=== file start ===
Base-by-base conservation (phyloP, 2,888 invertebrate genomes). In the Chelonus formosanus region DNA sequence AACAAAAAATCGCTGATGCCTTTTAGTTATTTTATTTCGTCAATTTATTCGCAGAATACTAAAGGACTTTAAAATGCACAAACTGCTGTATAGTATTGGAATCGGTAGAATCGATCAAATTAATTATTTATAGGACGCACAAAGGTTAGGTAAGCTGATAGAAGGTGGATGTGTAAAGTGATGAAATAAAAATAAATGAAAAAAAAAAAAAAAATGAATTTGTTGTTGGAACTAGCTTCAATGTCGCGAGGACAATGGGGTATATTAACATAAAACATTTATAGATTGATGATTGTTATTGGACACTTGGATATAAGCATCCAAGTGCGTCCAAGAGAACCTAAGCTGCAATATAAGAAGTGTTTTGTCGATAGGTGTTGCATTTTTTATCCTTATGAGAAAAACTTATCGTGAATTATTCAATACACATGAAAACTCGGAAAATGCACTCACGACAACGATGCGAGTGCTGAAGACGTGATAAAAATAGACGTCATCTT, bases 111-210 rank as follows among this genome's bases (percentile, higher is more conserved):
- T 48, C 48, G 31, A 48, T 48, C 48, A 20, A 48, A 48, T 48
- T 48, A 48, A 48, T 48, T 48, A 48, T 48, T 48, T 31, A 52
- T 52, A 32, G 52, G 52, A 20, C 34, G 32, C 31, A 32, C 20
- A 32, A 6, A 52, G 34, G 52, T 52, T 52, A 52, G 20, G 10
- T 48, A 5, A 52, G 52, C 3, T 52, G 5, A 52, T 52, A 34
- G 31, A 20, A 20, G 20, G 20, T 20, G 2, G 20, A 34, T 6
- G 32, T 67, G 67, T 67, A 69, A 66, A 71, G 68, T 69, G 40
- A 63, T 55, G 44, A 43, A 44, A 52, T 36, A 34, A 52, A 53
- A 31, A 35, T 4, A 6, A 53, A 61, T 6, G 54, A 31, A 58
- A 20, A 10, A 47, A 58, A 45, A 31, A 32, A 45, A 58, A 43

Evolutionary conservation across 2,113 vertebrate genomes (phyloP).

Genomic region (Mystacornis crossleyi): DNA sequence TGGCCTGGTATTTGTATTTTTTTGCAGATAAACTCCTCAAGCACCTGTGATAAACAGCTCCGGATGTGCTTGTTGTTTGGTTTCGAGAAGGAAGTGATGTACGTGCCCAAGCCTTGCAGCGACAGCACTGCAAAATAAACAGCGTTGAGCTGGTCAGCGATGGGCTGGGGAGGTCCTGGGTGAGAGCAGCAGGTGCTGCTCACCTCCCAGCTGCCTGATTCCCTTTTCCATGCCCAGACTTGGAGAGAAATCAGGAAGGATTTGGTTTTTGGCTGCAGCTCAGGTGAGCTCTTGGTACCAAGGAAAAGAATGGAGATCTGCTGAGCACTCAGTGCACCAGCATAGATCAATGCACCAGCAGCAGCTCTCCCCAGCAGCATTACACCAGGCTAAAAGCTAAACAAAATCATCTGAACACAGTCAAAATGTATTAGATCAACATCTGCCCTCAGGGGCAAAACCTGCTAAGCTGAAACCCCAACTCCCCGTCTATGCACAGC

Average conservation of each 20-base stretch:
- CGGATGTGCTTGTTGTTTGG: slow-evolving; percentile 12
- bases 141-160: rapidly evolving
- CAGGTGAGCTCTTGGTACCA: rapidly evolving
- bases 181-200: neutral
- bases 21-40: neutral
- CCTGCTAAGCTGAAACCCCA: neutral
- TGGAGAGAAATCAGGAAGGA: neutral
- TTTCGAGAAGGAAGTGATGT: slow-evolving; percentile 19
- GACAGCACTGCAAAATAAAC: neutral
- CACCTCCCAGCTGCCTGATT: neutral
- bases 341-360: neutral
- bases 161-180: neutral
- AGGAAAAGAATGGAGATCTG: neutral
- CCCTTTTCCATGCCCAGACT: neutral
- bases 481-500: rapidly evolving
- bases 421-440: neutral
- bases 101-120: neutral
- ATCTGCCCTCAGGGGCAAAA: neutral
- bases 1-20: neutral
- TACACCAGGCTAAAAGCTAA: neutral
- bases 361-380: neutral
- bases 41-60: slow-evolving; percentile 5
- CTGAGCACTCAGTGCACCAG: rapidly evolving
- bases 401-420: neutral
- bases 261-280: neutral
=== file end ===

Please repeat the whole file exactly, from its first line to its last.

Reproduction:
Base-by-base conservation (phyloP, 2,888 invertebrate genomes). In the Chelonus formosanus region DNA sequence AACAAAAAATCGCTGATGCCTTTTAGTTATTTTATTTCGTCAATTTATTCGCAGAATACTAAAGGACTTTAAAATGCACAAACTGCTGTATAGTATTGGAATCGGTAGAATCGATCAAATTAATTATTTATAGGACGCACAAAGGTTAGGTAAGCTGATAGAAGGTGGATGTGTAAAGTGATGAAATAAAAATAAATGAAAAAAAAAAAAAAAATGAATTTGTTGTTGGAACTAGCTTCAATGTCGCGAGGACAATGGGGTATATTAACATAAAACATTTATAGATTGATGATTGTTATTGGACACTTGGATATAAGCATCCAAGTGCGTCCAAGAGAACCTAAGCTGCAATATAAGAAGTGTTTTGTCGATAGGTGTTGCATTTTTTATCCTTATGAGAAAAACTTATCGTGAATTATTCAATACACATGAAAACTCGGAAAATGCACTCACGACAACGATGCGAGTGCTGAAGACGTGATAAAAATAGACGTCATCTT, bases 111-210 rank as follows among this genome's bases (percentile, higher is more conserved):
- T 48, C 48, G 31, A 48, T 48, C 48, A 20, A 48, A 48, T 48
- T 48, A 48, A 48, T 48, T 48, A 48, T 48, T 48, T 31, A 52
- T 52, A 32, G 52, G 52, A 20, C 34, G 32, C 31, A 32, C 20
- A 32, A 6, A 52, G 34, G 52, T 52, T 52, A 52, G 20, G 10
- T 48, A 5, A 52, G 52, C 3, T 52, G 5, A 52, T 52, A 34
- G 31, A 20, A 20, G 20, G 20, T 20, G 2, G 20, A 34, T 6
- G 32, T 67, G 67, T 67, A 69, A 66, A 71, G 68, T 69, G 40
- A 63, T 55, G 44, A 43, A 44, A 52, T 36, A 34, A 52, A 53
- A 31, A 35, T 4, A 6, A 53, A 61, T 6, G 54, A 31, A 58
- A 20, A 10, A 47, A 58, A 45, A 31, A 32, A 45, A 58, A 43

Evolutionary conservation across 2,113 vertebrate genomes (phyloP).

Genomic region (Mystacornis crossleyi): DNA sequence TGGCCTGGTATTTGTATTTTTTTGCAGATAAACTCCTCAAGCACCTGTGATAAACAGCTCCGGATGTGCTTGTTGTTTGGTTTCGAGAAGGAAGTGATGTACGTGCCCAAGCCTTGCAGCGACAGCACTGCAAAATAAACAGCGTTGAGCTGGTCAGCGATGGGCTGGGGAGGTCCTGGGTGAGAGCAGCAGGTGCTGCTCACCTCCCAGCTGCCTGATTCCCTTTTCCATGCCCAGACTTGGAGAGAAATCAGGAAGGATTTGGTTTTTGGCTGCAGCTCAGGTGAGCTCTTGGTACCAAGGAAAAGAATGGAGATCTGCTGAGCACTCAGTGCACCAGCATAGATCAATGCACCAGCAGCAGCTCTCCCCAGCAGCATTACACCAGGCTAAAAGCTAAACAAAATCATCTGAACACAGTCAAAATGTATTAGATCAACATCTGCCCTCAGGGGCAAAACCTGCTAAGCTGAAACCCCAACTCCCCGTCTATGCACAGC

Average conservation of each 20-base stretch:
- CGGATGTGCTTGTTGTTTGG: slow-evolving; percentile 12
- bases 141-160: rapidly evolving
- CAGGTGAGCTCTTGGTACCA: rapidly evolving
- bases 181-200: neutral
- bases 21-40: neutral
- CCTGCTAAGCTGAAACCCCA: neutral
- TGGAGAGAAATCAGGAAGGA: neutral
- TTTCGAGAAGGAAGTGATGT: slow-evolving; percentile 19
- GACAGCACTGCAAAATAAAC: neutral
- CACCTCCCAGCTGCCTGATT: neutral
- bases 341-360: neutral
- bases 161-180: neutral
- AGGAAAAGAATGGAGATCTG: neutral
- CCCTTTTCCATGCCCAGACT: neutral
- bases 481-500: rapidly evolving
- bases 421-440: neutral
- bases 101-120: neutral
- ATCTGCCCTCAGGGGCAAAA: neutral
- bases 1-20: neutral
- TACACCAGGCTAAAAGCTAA: neutral
- bases 361-380: neutral
- bases 41-60: slow-evolving; percentile 5
- CTGAGCACTCAGTGCACCAG: rapidly evolving
- bases 401-420: neutral
- bases 261-280: neutral